The anchors of the bundle. I love the idea of keeping these posted year round, maybe interchanging them as the need arises, so students can apply them to various texts read. Responses can be tracked with reading notebooks, loose leaf paper, index cards, sticky notes (ha), poster board, or even right on the bulletin board if paper is used. Use the Bloom’s Taxonomy tasks to carry your students through higher order thinking and analysis and the Common Core tasks to focus on assessable skills. I also like the idea of using the editable posters, especially if you’re in a state that has opted out of Common Core, to tailor some tasks to your standards (or a specific text). The posters are an easy way to throw in impromptu cooperative learning structures (just assign posters to specific students), academic discussions, formative assessments, and journal writing – all without the need of a printer!
Remember: all of the tasks on the posters match the tasks on the other components – there are no additional tasks elsewhere!
When I was teaching 4th grade, a teacher friend had allowed me to use some task bookmarks she had quickly whipped up in an effort to sprinkle in some extra NWEA prep. I placed them in small color-coded Target dollar spot buckets in our classroom book nook and instructed students to complete a bookmark from their pre-designated colored bucket (differentiated based on student need) for each book checked out of our library. They were not to return their old book for a new one until I received a bookmark. They loved it. I loved it. It was a small, easy way to reinforce specific skills while differentiating to student needs in a way that promoted independent reading and student responsibility.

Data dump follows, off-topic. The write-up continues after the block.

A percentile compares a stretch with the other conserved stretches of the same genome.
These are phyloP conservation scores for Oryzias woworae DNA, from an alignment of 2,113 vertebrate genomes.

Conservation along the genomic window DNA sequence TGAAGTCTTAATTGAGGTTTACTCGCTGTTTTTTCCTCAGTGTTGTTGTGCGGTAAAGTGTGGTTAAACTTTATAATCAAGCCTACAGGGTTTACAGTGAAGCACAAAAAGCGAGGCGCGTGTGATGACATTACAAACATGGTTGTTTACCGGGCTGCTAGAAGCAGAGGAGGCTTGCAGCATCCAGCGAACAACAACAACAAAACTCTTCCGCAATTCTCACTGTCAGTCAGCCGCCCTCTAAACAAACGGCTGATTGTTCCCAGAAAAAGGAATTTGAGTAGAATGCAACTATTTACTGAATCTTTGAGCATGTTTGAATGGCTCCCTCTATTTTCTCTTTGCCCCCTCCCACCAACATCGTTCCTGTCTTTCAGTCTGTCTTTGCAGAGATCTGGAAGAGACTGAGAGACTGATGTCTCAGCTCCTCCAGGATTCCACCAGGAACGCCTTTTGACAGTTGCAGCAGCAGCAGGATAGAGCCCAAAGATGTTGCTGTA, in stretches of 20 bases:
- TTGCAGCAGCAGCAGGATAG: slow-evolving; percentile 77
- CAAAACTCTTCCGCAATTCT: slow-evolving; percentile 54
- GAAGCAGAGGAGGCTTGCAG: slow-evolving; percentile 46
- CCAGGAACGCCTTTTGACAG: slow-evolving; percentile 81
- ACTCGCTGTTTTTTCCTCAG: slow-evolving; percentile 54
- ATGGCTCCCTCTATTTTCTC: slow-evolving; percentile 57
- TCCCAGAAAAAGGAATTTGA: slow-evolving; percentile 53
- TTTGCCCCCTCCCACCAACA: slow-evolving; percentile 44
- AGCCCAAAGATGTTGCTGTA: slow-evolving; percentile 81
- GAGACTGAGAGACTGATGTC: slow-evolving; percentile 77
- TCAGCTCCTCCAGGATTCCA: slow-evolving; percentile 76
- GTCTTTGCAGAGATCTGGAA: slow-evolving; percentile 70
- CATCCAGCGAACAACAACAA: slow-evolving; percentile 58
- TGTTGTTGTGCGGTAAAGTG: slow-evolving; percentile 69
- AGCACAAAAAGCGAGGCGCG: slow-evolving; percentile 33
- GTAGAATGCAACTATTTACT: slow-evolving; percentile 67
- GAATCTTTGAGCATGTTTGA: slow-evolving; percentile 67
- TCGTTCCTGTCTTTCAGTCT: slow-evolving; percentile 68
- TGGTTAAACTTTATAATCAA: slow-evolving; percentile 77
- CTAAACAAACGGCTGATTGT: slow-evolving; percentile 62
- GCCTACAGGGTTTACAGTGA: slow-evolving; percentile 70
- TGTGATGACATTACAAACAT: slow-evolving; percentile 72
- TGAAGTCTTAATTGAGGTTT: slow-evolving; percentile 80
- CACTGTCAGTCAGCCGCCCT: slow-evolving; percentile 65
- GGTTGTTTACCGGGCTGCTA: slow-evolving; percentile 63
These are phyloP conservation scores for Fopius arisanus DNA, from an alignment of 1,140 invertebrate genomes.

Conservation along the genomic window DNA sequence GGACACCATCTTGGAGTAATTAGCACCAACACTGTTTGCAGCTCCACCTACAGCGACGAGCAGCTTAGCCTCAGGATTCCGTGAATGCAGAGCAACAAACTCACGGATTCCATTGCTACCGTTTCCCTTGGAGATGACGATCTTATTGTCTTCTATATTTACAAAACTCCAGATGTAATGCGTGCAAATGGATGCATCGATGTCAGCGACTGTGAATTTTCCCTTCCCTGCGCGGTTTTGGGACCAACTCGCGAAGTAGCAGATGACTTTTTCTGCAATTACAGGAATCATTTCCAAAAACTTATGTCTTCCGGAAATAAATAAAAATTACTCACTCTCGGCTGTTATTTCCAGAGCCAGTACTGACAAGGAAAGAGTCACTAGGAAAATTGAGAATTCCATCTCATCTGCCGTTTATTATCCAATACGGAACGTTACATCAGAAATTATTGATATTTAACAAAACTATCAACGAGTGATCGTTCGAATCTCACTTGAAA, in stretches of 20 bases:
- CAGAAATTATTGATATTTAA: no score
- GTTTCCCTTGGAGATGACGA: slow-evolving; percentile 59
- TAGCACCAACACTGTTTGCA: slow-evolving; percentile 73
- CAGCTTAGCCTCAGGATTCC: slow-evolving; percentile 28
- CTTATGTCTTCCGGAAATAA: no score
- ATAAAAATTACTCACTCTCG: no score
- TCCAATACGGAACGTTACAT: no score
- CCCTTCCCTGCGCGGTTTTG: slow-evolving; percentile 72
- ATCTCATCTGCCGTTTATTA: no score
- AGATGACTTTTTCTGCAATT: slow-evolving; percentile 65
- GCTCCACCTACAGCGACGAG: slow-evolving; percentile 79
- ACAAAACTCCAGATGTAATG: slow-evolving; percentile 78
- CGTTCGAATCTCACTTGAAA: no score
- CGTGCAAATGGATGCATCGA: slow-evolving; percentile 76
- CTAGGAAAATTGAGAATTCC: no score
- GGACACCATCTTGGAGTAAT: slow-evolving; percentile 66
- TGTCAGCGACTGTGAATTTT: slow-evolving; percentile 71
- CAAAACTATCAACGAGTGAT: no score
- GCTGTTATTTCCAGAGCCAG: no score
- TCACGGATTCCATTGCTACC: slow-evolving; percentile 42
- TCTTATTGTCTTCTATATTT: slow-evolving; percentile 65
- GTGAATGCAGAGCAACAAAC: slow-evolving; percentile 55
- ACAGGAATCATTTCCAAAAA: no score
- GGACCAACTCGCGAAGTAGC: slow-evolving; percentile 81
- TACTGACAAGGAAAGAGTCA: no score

This is what I had in mind when creating these bookmarks! I love the idea of using the task posters as wall pockets to hold their corresponding bookmarks. I also love the idea of displaying one bookmark from each level of Bloom’s Taxonomy for students to work through at their own paces. They can be used during independent reading, book clubs or lit circles, centers, or as an assessment tool. Their flexibility makes my heart beat a little faster ♥︎
The task card is truly a thing of beauty (most of the time). We all know about their flexibility. These bendy little boogers can adapt to such a wide variety of instructional needs! Cooperative learning structures, academic discussions, carousel activities, write the room variations, center activities, assessment tools, book clubs/lit circles, the list just goes on and on and on. Don’t even get me started on how students can record their responses…we know the options!
These task cards are no different! Armed with various student response sheets, editable student directions, and blank cards for you to work your magic on, these bad boys are ready for whatever creative use you have for them!
Alright, so I played around with a few different options here. I thought about creating multiple choice board combinations and allowing you to just select the ones that float your boat. This idea was quickly shot down by my brain when it reminded me that teacher/student needs are far, far too vast for this to be at all successful. I love me a good choice board, but this was always my issue when I purchased them on TpT – it was so difficult finding one that fully met my students’ needs!
So, I created an image for each task, as well as images for blank choice board/tic tac toe grids and sample student directions. The images are saved in their respective folders, ready to be inserted into a blank PowerPoint slide sized to 8.5x11 (or any similar software you may prefer – Word would work fine, too). The resource comes with detailed instructions – both written and visual – for you to reference.